Strategies for Using Ancestry Thrulines in DNA Research
Have you noticed Ancestry DNA’s Thrulines and perhaps clicked around exploring this new feature? How can it help you in breaking down brick walls? Are there limitations to it’s use? We’ll take a look at these questions and more in this article. If you haven’t yet discovered Thrulines, some exciting clues might be waiting for you.
What is Ancestry DNA ThruLines?
First, what is ThruLines and how does it work? A big clue is directly on the home page: “ThruLines uses Ancestry trees to suggest how Diana Elder may be related to their DNA matches through common ancestors.” Important words here are “suggest” and “may.” When I click on “Explore ThruLines” the website shows my suggested ancestors based on my Ancestry tree as well as that of other researchers. I have a fairly robust family tree on Ancestry and have verified many of my family lines with paper trails. DNA matches can confirm those lines and Thrulines makes it easy.
Verifying Family Lines with Thrulines
I recommend starting with your closest ancestor, then moving back to learn more about how Thrulines works. I started with my father and you can see in the screenshot below that the only match I have is my daughter, Nicole. Where is my son who has also tested on Ancestry? Turns out he does not have a tree connected to his DNA test. He has several unlinked trees associated with his results, but since I manage his kit those come from my list of trees and only one of them would be correct.
Without a linked tree, Ancestry doesn’t include him in Thrulines; although on my match list he is clearly labeled as my son and has inherited about 25% of his DNA from my father. Moving back another generation, I noticed the same thing with my grandparents. I have several first cousins on my maternal side matching me, but only seven have trees, so they are the only seven who show up on Thrulines.
As you move back on each family line, you’ll see additional matches as second and then third cousins are added to the mix. Keep in mind that only those with trees attached to their DNA results will be shown.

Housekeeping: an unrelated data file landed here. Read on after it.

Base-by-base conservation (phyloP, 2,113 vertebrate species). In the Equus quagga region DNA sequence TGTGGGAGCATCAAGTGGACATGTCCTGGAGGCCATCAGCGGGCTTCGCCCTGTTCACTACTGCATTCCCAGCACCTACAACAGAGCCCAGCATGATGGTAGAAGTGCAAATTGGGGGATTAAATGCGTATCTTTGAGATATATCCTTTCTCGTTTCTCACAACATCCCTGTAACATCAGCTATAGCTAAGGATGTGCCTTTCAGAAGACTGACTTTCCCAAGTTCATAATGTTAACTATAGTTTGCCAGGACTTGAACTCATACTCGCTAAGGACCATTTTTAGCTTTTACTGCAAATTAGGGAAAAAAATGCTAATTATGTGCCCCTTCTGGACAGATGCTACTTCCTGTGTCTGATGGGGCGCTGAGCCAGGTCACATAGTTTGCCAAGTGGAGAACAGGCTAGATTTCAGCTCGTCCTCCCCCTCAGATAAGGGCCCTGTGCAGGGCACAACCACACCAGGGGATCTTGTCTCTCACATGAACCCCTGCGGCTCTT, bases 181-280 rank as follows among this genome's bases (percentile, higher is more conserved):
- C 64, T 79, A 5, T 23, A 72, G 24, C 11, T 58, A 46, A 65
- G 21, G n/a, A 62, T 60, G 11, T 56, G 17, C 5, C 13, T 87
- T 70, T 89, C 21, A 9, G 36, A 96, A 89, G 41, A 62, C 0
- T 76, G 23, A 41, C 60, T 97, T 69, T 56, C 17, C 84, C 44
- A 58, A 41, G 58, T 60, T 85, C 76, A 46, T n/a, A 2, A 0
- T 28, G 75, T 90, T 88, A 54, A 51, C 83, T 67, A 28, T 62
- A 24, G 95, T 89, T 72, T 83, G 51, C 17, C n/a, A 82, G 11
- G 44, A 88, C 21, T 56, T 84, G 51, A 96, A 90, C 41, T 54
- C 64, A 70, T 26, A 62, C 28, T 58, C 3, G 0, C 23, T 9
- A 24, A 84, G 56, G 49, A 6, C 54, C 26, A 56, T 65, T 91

As you view each ancestor, be on the lookout for the green “Evaluate” tag. This is Thrulines way of telling you it’s not sure about the connection. For example, in the screenshot below, Dora C Shults and Dora C B are the same person, but because the surname is different, another possible daughter of William H. Shults was created. Clicking on the evaluate gave me more information and viewing the surnames, it was clear that this was a mother and daughter. As with any other type of source, a family tree must be evaluated and we must make the connections.
Clues from Thrulines
If you’ve been researching your family tree for some time, you’ll likely start seeing familiar names. These can be great clues that your research is on the right track.
For example, I researched the sisters of my great grandfather, William Huston Shults, several years ago. He was the only boy in the family so I was happy to see that the descendancy work I had done was looking correct. The screenshot below shows William Huston Shults’ sister, Rose Alice Shults. She married a Davis, but with that common of a surname, I didn’t have a lot of luck tracing her children past the 1920 census. I now have two DNA matches I can contact to learn more about the family.
If you’ve had some questions about your research, Thrulines can help you connect to your DNA cousins who could fill you in on their branch of the family tree.
Limitations of Thrulines
As you move further back in your family tree, there is more room for error, especially if you have a hole in your tree. I’ve been researching my 3rd great grandmother, Cynthia Dillard Royston, for years and my paper trail points to her probable father being George W. Dillard. However, I haven’t yet added him to my tree.
With this hole in my tree, Thrulines added a Hopson Milner as my potential ancestor. Clicking on the green “Evaluate” tag, I see that there are four Ancestry member trees that have a “Cynthia Milner Royston” married to Thomas Beverly Royston. How reliable are these trees? Only one has sources listed – two censuses which are correct for Cynthia Royston in the household of Thomas Beverly Royston. Another source is from the American Genealogical-Biographical Index and it names a Cynthia Milner, born 1810 in Georgia. Someone assumed that this Cynthia was the same Cynthia married to Thomas Beverly Royston, added that to their tree, which was then copied.
My extensive research includes death certificates from three of Cynthia’s children – each giving her maiden name as “Dillard.” This direct evidence correlates with a lot of indirect evidence connecting Cynthia to George W. Dillard. My next step? Send a kind message to the owners of the incorrect trees and share my research. I can also add George W. Dillard to my tree and start verifying any DNA matches that might appear in Thrulines.
My takeaway? Ancestry DNA Thrulines is a powerful tool to aid us in verifying our family lines, help us connect to cousins, and to give us clues for further research. We must be responsible, however, for the analysis of the trees and the relationships.
Best of luck in your genealogical research!